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of a long life. He was among the best classical scholars of the age. He could, with a facility truly surprising, repeat all the beautiful and striking passages of the classic authors. The ease with which he acquired languages, surpassed belief. He was familiar not only with the Icarned and oriental languages, but also with most of the modern languages of Europe. Though his mind was stored with all the knowledge that books could impart, yet was he most unassuming and ?? umble. There was no pedantic display, no fastidious cxhibition of talents-nothing dogmatic or magisterial in his manner or conversation. While he instructed all around him by the extent of his information, he delighted them by the style and manner in which it was communicated. As a Divine hc had few cquals, and certainly no supcriors. His discourses were solid, argumentative and perspicuous, abounding in moral truths, and enriched by precepts of practical piety. His Lectures on Thcology contain a complete body of Divinity. As a teacher he seemed to open a new mine of knowledge, on cvery subject to which he turned his attention. And such was the peculiar happiness of his manner, that he gave life and interest to the dryest topics.

On the death of Dr. Nisbet, instead of proceeding immediately to the election of a successor to the place he had so long and so honourably filled, the trustees committed the superintendance of the College to the Rev. Dr. Davidson, under the title of « President of the Faculty.” In this situation the doctor continued with great credit to himself, and no less advantage to the institution, till the autumn of the year 1809.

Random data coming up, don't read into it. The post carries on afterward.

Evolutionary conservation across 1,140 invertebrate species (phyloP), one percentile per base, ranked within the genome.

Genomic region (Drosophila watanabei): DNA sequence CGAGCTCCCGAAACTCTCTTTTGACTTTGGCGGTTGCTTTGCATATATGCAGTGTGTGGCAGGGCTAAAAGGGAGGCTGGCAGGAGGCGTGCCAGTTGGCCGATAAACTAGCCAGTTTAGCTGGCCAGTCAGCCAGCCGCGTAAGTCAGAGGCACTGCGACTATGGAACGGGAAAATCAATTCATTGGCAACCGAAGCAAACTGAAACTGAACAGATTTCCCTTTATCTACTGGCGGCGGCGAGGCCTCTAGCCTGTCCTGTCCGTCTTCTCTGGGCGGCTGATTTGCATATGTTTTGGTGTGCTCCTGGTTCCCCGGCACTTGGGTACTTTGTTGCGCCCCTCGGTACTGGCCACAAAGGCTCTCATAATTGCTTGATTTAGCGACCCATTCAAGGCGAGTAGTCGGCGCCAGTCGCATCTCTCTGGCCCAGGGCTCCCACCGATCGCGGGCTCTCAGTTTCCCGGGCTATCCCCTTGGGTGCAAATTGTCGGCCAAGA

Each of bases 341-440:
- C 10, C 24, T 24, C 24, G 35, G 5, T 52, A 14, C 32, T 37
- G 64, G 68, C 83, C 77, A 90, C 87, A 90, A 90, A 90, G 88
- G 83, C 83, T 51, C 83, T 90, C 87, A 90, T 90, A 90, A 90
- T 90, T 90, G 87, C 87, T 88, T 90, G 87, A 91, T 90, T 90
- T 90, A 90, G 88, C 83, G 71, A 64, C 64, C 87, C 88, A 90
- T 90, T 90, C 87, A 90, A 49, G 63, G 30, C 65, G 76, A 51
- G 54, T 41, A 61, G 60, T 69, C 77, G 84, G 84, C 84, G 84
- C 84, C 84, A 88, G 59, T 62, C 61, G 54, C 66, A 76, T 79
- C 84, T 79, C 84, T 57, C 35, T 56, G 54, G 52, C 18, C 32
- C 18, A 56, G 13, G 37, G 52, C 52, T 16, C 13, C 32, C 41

In the carly part of the same year, a meeting of the trustees bad been held, with a view to definitive arrangements for the appointment of a principal. On this occasion, the eyes of the board were directed to the Rev. Dr. Jeremiah Aiwater, then president of Middlebury College, in the state of Vermont. He was regarded as a character worthy to become the successor of Dr. Nisbet, and to be intrusted with the destinies of an institution once under the direction of that distinguished scholar. Proposals on the subject were accordingly made to him, which, after due delibcrațion, he thought proper to accept, and was in

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ducted into office in the month of September, 1809. He delivered on the occasion, an inaugural address, which did equal honour to his head and his heart-to his knowledge of letters, his acquaintance with academical discipline, his regard for morality, and his veneration for religion.

Dr. Atwater received his education at Yale College, and having both there and in the state of Vermont, acted in the character of a teacher, is perfectly familiar with the excellent discipline of the schools and colleges of Newengland. Nor is he a disciplinarian only in theory. He has a peculiar fitness for the practical government of youth.

Conscientious in the discharge of his duty, and ardent in the prosecution of a favourite pursuit, he is exclusively devoted to the interests of the institution over which he presides. And thus far have his exertions been rewarded with the most flattering success. Under his direction the discipline of the College has been very signally improved, and the number of pupils increased in a ratio far beyond the calculation of the most sanguine. Should nothing occur to check its present career of prosperity, it furnishes fair and ample promise of rivalling, in a short time, the most distinguished seminaries of learning in the United States.